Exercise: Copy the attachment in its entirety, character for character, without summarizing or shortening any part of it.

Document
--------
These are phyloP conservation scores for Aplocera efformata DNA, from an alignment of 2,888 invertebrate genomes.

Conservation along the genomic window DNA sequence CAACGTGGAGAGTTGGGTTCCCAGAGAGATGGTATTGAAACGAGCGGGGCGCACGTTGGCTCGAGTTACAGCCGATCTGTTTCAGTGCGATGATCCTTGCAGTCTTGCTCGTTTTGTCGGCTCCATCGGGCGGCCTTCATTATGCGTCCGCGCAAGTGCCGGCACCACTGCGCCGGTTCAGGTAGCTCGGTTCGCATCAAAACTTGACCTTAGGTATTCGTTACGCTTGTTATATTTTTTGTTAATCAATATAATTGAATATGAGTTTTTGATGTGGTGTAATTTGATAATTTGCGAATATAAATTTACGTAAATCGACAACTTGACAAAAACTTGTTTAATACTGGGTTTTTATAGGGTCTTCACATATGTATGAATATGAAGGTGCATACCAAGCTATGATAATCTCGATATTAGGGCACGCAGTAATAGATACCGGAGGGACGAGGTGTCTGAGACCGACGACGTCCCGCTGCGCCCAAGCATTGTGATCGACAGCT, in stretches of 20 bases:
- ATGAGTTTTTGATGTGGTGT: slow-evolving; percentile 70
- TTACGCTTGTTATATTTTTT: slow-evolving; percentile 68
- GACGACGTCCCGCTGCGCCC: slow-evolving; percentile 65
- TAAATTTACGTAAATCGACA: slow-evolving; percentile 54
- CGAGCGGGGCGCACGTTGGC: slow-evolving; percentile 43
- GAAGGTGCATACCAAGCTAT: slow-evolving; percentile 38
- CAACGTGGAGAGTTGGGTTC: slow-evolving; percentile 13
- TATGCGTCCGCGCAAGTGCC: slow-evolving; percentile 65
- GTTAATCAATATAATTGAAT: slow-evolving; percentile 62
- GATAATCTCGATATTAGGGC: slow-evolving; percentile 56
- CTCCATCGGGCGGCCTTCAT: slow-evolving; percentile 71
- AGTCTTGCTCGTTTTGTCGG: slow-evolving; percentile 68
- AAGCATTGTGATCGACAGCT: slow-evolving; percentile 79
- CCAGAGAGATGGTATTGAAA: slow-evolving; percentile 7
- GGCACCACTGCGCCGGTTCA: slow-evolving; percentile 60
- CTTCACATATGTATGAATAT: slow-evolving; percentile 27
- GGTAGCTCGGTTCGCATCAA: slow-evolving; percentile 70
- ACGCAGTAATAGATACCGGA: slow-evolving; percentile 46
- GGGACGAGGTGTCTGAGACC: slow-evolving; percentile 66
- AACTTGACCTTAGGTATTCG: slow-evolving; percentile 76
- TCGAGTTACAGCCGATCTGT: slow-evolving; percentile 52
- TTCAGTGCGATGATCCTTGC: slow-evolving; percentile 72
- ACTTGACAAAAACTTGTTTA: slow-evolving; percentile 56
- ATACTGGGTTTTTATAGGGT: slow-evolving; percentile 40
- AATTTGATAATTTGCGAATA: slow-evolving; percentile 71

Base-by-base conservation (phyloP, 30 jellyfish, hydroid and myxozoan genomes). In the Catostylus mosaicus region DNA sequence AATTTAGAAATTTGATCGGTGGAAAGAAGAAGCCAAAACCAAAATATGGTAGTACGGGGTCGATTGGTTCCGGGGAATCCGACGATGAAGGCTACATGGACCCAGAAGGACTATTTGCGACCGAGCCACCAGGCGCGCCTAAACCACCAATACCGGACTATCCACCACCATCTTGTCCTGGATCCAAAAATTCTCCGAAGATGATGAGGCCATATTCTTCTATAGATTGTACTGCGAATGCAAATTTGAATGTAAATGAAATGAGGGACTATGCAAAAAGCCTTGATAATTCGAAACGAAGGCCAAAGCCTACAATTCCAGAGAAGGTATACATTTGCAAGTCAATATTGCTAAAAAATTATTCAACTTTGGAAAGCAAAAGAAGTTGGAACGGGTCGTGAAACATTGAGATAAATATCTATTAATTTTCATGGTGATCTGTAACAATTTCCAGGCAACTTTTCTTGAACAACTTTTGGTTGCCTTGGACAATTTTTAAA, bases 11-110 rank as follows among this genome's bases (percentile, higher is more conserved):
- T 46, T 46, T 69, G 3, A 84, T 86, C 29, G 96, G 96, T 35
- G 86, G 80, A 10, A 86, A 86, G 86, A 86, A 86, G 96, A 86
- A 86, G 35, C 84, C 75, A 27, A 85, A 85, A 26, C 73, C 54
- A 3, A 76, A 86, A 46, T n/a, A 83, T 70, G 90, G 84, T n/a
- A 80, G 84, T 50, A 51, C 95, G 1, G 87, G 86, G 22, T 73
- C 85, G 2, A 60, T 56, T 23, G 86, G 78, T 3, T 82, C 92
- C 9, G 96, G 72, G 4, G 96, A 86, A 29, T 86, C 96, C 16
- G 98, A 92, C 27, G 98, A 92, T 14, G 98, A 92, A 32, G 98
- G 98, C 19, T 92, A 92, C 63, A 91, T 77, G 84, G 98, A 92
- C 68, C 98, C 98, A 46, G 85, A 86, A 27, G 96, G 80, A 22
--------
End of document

These are phyloP conservation scores for Aplocera efformata DNA, from an alignment of 2,888 invertebrate genomes.

Conservation along the genomic window DNA sequence CAACGTGGAGAGTTGGGTTCCCAGAGAGATGGTATTGAAACGAGCGGGGCGCACGTTGGCTCGAGTTACAGCCGATCTGTTTCAGTGCGATGATCCTTGCAGTCTTGCTCGTTTTGTCGGCTCCATCGGGCGGCCTTCATTATGCGTCCGCGCAAGTGCCGGCACCACTGCGCCGGTTCAGGTAGCTCGGTTCGCATCAAAACTTGACCTTAGGTATTCGTTACGCTTGTTATATTTTTTGTTAATCAATATAATTGAATATGAGTTTTTGATGTGGTGTAATTTGATAATTTGCGAATATAAATTTACGTAAATCGACAACTTGACAAAAACTTGTTTAATACTGGGTTTTTATAGGGTCTTCACATATGTATGAATATGAAGGTGCATACCAAGCTATGATAATCTCGATATTAGGGCACGCAGTAATAGATACCGGAGGGACGAGGTGTCTGAGACCGACGACGTCCCGCTGCGCCCAAGCATTGTGATCGACAGCT, in stretches of 20 bases:
- ATGAGTTTTTGATGTGGTGT: slow-evolving; percentile 70
- TTACGCTTGTTATATTTTTT: slow-evolving; percentile 68
- GACGACGTCCCGCTGCGCCC: slow-evolving; percentile 65
- TAAATTTACGTAAATCGACA: slow-evolving; percentile 54
- CGAGCGGGGCGCACGTTGGC: slow-evolving; percentile 43
- GAAGGTGCATACCAAGCTAT: slow-evolving; percentile 38
- CAACGTGGAGAGTTGGGTTC: slow-evolving; percentile 13
- TATGCGTCCGCGCAAGTGCC: slow-evolving; percentile 65
- GTTAATCAATATAATTGAAT: slow-evolving; percentile 62
- GATAATCTCGATATTAGGGC: slow-evolving; percentile 56
- CTCCATCGGGCGGCCTTCAT: slow-evolving; percentile 71
- AGTCTTGCTCGTTTTGTCGG: slow-evolving; percentile 68
- AAGCATTGTGATCGACAGCT: slow-evolving; percentile 79
- CCAGAGAGATGGTATTGAAA: slow-evolving; percentile 7
- GGCACCACTGCGCCGGTTCA: slow-evolving; percentile 60
- CTTCACATATGTATGAATAT: slow-evolving; percentile 27
- GGTAGCTCGGTTCGCATCAA: slow-evolving; percentile 70
- ACGCAGTAATAGATACCGGA: slow-evolving; percentile 46
- GGGACGAGGTGTCTGAGACC: slow-evolving; percentile 66
- AACTTGACCTTAGGTATTCG: slow-evolving; percentile 76
- TCGAGTTACAGCCGATCTGT: slow-evolving; percentile 52
- TTCAGTGCGATGATCCTTGC: slow-evolving; percentile 72
- ACTTGACAAAAACTTGTTTA: slow-evolving; percentile 56
- ATACTGGGTTTTTATAGGGT: slow-evolving; percentile 40
- AATTTGATAATTTGCGAATA: slow-evolving; percentile 71

Base-by-base conservation (phyloP, 30 jellyfish, hydroid and myxozoan genomes). In the Catostylus mosaicus region DNA sequence AATTTAGAAATTTGATCGGTGGAAAGAAGAAGCCAAAACCAAAATATGGTAGTACGGGGTCGATTGGTTCCGGGGAATCCGACGATGAAGGCTACATGGACCCAGAAGGACTATTTGCGACCGAGCCACCAGGCGCGCCTAAACCACCAATACCGGACTATCCACCACCATCTTGTCCTGGATCCAAAAATTCTCCGAAGATGATGAGGCCATATTCTTCTATAGATTGTACTGCGAATGCAAATTTGAATGTAAATGAAATGAGGGACTATGCAAAAAGCCTTGATAATTCGAAACGAAGGCCAAAGCCTACAATTCCAGAGAAGGTATACATTTGCAAGTCAATATTGCTAAAAAATTATTCAACTTTGGAAAGCAAAAGAAGTTGGAACGGGTCGTGAAACATTGAGATAAATATCTATTAATTTTCATGGTGATCTGTAACAATTTCCAGGCAACTTTTCTTGAACAACTTTTGGTTGCCTTGGACAATTTTTAAA, bases 11-110 rank as follows among this genome's bases (percentile, higher is more conserved):
- T 46, T 46, T 69, G 3, A 84, T 86, C 29, G 96, G 96, T 35
- G 86, G 80, A 10, A 86, A 86, G 86, A 86, A 86, G 96, A 86
- A 86, G 35, C 84, C 75, A 27, A 85, A 85, A 26, C 73, C 54
- A 3, A 76, A 86, A 46, T n/a, A 83, T 70, G 90, G 84, T n/a
- A 80, G 84, T 50, A 51, C 95, G 1, G 87, G 86, G 22, T 73
- C 85, G 2, A 60, T 56, T 23, G 86, G 78, T 3, T 82, C 92
- C 9, G 96, G 72, G 4, G 96, A 86, A 29, T 86, C 96, C 16
- G 98, A 92, C 27, G 98, A 92, T 14, G 98, A 92, A 32, G 98
- G 98, C 19, T 92, A 92, C 63, A 91, T 77, G 84, G 98, A 92
- C 68, C 98, C 98, A 46, G 85, A 86, A 27, G 96, G 80, A 22